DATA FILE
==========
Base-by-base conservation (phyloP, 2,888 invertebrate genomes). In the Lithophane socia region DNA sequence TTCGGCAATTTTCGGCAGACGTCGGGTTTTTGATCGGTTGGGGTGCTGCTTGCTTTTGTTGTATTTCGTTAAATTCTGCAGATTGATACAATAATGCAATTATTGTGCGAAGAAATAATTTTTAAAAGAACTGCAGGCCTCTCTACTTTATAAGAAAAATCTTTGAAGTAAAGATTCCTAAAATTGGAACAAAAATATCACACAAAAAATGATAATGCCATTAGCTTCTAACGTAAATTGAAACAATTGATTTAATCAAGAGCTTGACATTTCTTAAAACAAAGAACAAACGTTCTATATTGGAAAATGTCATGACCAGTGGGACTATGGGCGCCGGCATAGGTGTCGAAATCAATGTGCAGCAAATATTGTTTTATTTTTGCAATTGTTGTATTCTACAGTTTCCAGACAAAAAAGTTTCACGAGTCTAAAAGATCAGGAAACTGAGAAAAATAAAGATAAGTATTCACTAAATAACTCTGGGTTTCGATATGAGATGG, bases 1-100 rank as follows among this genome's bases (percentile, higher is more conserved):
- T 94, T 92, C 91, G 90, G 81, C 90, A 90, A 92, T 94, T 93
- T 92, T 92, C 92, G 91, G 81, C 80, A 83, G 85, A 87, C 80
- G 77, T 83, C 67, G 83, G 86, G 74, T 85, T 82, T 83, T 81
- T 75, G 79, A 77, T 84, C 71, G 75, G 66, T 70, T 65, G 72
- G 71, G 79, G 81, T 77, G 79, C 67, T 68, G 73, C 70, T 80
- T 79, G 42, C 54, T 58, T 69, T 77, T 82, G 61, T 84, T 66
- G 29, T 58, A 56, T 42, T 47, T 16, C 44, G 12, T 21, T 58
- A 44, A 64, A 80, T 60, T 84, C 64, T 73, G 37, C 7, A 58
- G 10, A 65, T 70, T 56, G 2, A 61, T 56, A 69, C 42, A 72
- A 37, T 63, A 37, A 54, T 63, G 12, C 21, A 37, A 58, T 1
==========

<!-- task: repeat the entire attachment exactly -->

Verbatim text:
Base-by-base conservation (phyloP, 2,888 invertebrate genomes). In the Lithophane socia region DNA sequence TTCGGCAATTTTCGGCAGACGTCGGGTTTTTGATCGGTTGGGGTGCTGCTTGCTTTTGTTGTATTTCGTTAAATTCTGCAGATTGATACAATAATGCAATTATTGTGCGAAGAAATAATTTTTAAAAGAACTGCAGGCCTCTCTACTTTATAAGAAAAATCTTTGAAGTAAAGATTCCTAAAATTGGAACAAAAATATCACACAAAAAATGATAATGCCATTAGCTTCTAACGTAAATTGAAACAATTGATTTAATCAAGAGCTTGACATTTCTTAAAACAAAGAACAAACGTTCTATATTGGAAAATGTCATGACCAGTGGGACTATGGGCGCCGGCATAGGTGTCGAAATCAATGTGCAGCAAATATTGTTTTATTTTTGCAATTGTTGTATTCTACAGTTTCCAGACAAAAAAGTTTCACGAGTCTAAAAGATCAGGAAACTGAGAAAAATAAAGATAAGTATTCACTAAATAACTCTGGGTTTCGATATGAGATGG, bases 1-100 rank as follows among this genome's bases (percentile, higher is more conserved):
- T 94, T 92, C 91, G 90, G 81, C 90, A 90, A 92, T 94, T 93
- T 92, T 92, C 92, G 91, G 81, C 80, A 83, G 85, A 87, C 80
- G 77, T 83, C 67, G 83, G 86, G 74, T 85, T 82, T 83, T 81
- T 75, G 79, A 77, T 84, C 71, G 75, G 66, T 70, T 65, G 72
- G 71, G 79, G 81, T 77, G 79, C 67, T 68, G 73, C 70, T 80
- T 79, G 42, C 54, T 58, T 69, T 77, T 82, G 61, T 84, T 66
- G 29, T 58, A 56, T 42, T 47, T 16, C 44, G 12, T 21, T 58
- A 44, A 64, A 80, T 60, T 84, C 64, T 73, G 37, C 7, A 58
- G 10, A 65, T 70, T 56, G 2, A 61, T 56, A 69, C 42, A 72
- A 37, T 63, A 37, A 54, T 63, G 12, C 21, A 37, A 58, T 1